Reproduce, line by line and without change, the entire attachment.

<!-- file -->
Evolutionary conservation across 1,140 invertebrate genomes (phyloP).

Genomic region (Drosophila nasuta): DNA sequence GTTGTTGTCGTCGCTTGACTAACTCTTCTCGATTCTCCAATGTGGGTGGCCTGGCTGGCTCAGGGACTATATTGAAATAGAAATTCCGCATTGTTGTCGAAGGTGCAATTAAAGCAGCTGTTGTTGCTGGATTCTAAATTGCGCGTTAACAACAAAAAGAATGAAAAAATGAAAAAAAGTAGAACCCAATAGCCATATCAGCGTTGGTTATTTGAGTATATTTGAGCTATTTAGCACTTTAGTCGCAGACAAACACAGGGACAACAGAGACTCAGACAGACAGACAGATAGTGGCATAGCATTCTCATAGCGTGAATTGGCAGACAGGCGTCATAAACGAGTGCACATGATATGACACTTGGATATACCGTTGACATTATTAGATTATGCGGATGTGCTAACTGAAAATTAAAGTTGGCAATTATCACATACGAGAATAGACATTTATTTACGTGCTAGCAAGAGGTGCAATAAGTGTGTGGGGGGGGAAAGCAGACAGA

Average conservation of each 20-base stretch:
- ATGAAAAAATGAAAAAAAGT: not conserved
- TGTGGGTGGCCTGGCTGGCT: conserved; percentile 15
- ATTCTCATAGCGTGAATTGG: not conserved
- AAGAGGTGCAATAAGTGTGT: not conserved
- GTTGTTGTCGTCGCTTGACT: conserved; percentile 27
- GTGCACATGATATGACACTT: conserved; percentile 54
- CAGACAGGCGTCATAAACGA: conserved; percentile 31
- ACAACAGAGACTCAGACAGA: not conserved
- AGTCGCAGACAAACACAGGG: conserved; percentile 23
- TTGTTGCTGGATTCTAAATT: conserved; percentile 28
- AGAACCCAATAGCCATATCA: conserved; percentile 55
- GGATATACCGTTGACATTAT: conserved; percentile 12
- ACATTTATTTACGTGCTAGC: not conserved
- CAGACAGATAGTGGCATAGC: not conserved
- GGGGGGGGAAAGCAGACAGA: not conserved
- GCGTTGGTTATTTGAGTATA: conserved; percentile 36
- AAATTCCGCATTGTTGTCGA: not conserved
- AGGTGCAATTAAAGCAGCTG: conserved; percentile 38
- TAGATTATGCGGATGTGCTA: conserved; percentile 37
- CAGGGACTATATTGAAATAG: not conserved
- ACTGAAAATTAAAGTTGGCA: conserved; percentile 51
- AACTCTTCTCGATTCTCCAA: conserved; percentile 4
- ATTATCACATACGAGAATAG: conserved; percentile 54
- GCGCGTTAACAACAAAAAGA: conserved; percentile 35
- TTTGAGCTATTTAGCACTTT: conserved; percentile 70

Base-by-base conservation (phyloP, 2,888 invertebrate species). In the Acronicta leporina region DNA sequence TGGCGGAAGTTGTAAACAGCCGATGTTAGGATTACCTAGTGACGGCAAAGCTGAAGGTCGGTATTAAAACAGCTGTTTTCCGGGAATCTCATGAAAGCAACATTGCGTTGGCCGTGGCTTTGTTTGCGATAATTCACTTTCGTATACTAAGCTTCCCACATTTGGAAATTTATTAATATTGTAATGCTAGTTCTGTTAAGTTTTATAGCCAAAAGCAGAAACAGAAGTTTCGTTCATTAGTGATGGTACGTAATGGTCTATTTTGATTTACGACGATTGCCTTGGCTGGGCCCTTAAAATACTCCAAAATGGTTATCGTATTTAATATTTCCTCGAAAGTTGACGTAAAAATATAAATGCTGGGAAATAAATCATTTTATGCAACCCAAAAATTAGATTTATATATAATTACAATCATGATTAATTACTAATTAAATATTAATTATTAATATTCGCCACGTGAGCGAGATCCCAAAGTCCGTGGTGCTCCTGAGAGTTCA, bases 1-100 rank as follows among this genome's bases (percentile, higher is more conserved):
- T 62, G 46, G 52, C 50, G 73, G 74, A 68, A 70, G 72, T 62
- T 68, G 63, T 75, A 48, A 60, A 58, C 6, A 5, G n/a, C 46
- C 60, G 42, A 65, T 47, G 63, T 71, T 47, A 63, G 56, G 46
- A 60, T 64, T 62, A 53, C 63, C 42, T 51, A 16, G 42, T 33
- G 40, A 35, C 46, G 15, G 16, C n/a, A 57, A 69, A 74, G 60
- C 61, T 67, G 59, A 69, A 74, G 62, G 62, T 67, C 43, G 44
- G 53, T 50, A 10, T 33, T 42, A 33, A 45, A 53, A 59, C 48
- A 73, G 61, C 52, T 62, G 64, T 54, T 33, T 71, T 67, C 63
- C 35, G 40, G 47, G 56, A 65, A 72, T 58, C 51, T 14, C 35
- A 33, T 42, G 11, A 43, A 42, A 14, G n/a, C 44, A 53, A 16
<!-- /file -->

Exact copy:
Evolutionary conservation across 1,140 invertebrate genomes (phyloP).

Genomic region (Drosophila nasuta): DNA sequence GTTGTTGTCGTCGCTTGACTAACTCTTCTCGATTCTCCAATGTGGGTGGCCTGGCTGGCTCAGGGACTATATTGAAATAGAAATTCCGCATTGTTGTCGAAGGTGCAATTAAAGCAGCTGTTGTTGCTGGATTCTAAATTGCGCGTTAACAACAAAAAGAATGAAAAAATGAAAAAAAGTAGAACCCAATAGCCATATCAGCGTTGGTTATTTGAGTATATTTGAGCTATTTAGCACTTTAGTCGCAGACAAACACAGGGACAACAGAGACTCAGACAGACAGACAGATAGTGGCATAGCATTCTCATAGCGTGAATTGGCAGACAGGCGTCATAAACGAGTGCACATGATATGACACTTGGATATACCGTTGACATTATTAGATTATGCGGATGTGCTAACTGAAAATTAAAGTTGGCAATTATCACATACGAGAATAGACATTTATTTACGTGCTAGCAAGAGGTGCAATAAGTGTGTGGGGGGGGAAAGCAGACAGA

Average conservation of each 20-base stretch:
- ATGAAAAAATGAAAAAAAGT: not conserved
- TGTGGGTGGCCTGGCTGGCT: conserved; percentile 15
- ATTCTCATAGCGTGAATTGG: not conserved
- AAGAGGTGCAATAAGTGTGT: not conserved
- GTTGTTGTCGTCGCTTGACT: conserved; percentile 27
- GTGCACATGATATGACACTT: conserved; percentile 54
- CAGACAGGCGTCATAAACGA: conserved; percentile 31
- ACAACAGAGACTCAGACAGA: not conserved
- AGTCGCAGACAAACACAGGG: conserved; percentile 23
- TTGTTGCTGGATTCTAAATT: conserved; percentile 28
- AGAACCCAATAGCCATATCA: conserved; percentile 55
- GGATATACCGTTGACATTAT: conserved; percentile 12
- ACATTTATTTACGTGCTAGC: not conserved
- CAGACAGATAGTGGCATAGC: not conserved
- GGGGGGGGAAAGCAGACAGA: not conserved
- GCGTTGGTTATTTGAGTATA: conserved; percentile 36
- AAATTCCGCATTGTTGTCGA: not conserved
- AGGTGCAATTAAAGCAGCTG: conserved; percentile 38
- TAGATTATGCGGATGTGCTA: conserved; percentile 37
- CAGGGACTATATTGAAATAG: not conserved
- ACTGAAAATTAAAGTTGGCA: conserved; percentile 51
- AACTCTTCTCGATTCTCCAA: conserved; percentile 4
- ATTATCACATACGAGAATAG: conserved; percentile 54
- GCGCGTTAACAACAAAAAGA: conserved; percentile 35
- TTTGAGCTATTTAGCACTTT: conserved; percentile 70

Base-by-base conservation (phyloP, 2,888 invertebrate species). In the Acronicta leporina region DNA sequence TGGCGGAAGTTGTAAACAGCCGATGTTAGGATTACCTAGTGACGGCAAAGCTGAAGGTCGGTATTAAAACAGCTGTTTTCCGGGAATCTCATGAAAGCAACATTGCGTTGGCCGTGGCTTTGTTTGCGATAATTCACTTTCGTATACTAAGCTTCCCACATTTGGAAATTTATTAATATTGTAATGCTAGTTCTGTTAAGTTTTATAGCCAAAAGCAGAAACAGAAGTTTCGTTCATTAGTGATGGTACGTAATGGTCTATTTTGATTTACGACGATTGCCTTGGCTGGGCCCTTAAAATACTCCAAAATGGTTATCGTATTTAATATTTCCTCGAAAGTTGACGTAAAAATATAAATGCTGGGAAATAAATCATTTTATGCAACCCAAAAATTAGATTTATATATAATTACAATCATGATTAATTACTAATTAAATATTAATTATTAATATTCGCCACGTGAGCGAGATCCCAAAGTCCGTGGTGCTCCTGAGAGTTCA, bases 1-100 rank as follows among this genome's bases (percentile, higher is more conserved):
- T 62, G 46, G 52, C 50, G 73, G 74, A 68, A 70, G 72, T 62
- T 68, G 63, T 75, A 48, A 60, A 58, C 6, A 5, G n/a, C 46
- C 60, G 42, A 65, T 47, G 63, T 71, T 47, A 63, G 56, G 46
- A 60, T 64, T 62, A 53, C 63, C 42, T 51, A 16, G 42, T 33
- G 40, A 35, C 46, G 15, G 16, C n/a, A 57, A 69, A 74, G 60
- C 61, T 67, G 59, A 69, A 74, G 62, G 62, T 67, C 43, G 44
- G 53, T 50, A 10, T 33, T 42, A 33, A 45, A 53, A 59, C 48
- A 73, G 61, C 52, T 62, G 64, T 54, T 33, T 71, T 67, C 63
- C 35, G 40, G 47, G 56, A 65, A 72, T 58, C 51, T 14, C 35
- A 33, T 42, G 11, A 43, A 42, A 14, G n/a, C 44, A 53, A 16